A tunnel connecting the two larger caves in the hill; those that Jacob vented in the rear. The vents are still extant!
Between the ice chute and the back of the north section of the cellars, a little pillar shows where a room used to be. The ceiling’s disintegration has since filled the space, which seems to be the last point of expansion in the cave–this was last carved in the mid-1840s.
In the power house corner is this gratuitously gigantic doorway. It used to be even bigger, too, as indicated by the brick arch another foot over the top windows.
Approaching the tunnel I heard about for so long…
The chief engineer had many phones. It’s my guess one connects to the pilot house and the other connects to the emergency steerage station that’s mid-deck.
The hoist signal dangling beside the modern mine shaft would ring a bell next to the giant electric motors that would send the men and machinery into the underground.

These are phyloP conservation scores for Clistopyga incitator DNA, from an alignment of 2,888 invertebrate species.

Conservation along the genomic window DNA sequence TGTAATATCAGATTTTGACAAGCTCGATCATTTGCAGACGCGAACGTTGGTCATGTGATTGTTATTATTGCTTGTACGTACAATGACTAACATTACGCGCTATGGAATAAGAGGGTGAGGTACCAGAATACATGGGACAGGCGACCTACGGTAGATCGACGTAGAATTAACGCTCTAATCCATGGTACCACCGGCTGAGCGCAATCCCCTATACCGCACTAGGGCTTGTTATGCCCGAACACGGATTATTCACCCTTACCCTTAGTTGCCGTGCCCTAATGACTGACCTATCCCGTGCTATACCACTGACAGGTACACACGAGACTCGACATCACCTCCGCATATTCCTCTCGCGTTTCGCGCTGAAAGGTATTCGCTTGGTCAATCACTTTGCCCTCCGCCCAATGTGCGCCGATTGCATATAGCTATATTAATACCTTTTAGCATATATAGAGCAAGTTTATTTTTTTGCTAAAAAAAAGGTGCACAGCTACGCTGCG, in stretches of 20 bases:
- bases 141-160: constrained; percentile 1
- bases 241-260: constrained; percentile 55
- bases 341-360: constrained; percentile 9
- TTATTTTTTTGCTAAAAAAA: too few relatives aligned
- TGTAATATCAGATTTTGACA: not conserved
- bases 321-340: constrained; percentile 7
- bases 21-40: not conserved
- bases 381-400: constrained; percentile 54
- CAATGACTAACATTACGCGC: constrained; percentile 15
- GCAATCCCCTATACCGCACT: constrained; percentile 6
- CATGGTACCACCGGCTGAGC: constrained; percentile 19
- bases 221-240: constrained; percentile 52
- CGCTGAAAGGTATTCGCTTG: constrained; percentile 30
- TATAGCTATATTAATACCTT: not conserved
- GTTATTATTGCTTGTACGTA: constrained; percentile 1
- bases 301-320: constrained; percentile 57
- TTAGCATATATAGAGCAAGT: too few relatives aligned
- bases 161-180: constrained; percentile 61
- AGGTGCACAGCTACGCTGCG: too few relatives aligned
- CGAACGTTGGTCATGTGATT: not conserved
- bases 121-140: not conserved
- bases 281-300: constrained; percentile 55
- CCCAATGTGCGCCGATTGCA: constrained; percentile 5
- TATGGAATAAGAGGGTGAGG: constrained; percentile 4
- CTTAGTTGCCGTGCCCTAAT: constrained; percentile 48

Freezing groundwater in the drain has created this ice wall in Buckingham Creek Drain, which is nearly all blasted natural stone. Lit with several LED panels. It was a cold night.
A light-painted portrait of one of the few remaining carts that moved everything from fresh eggs to soiled laundry through the tunnels.
The left tunnel goes to the opposite side of the car elevator seen on the right. There was a time when Fords were shipped by barge on the Mississippi. This freight elevator brought them from the assembly floor to river level. A separate elevator was for moving men and silica up and down.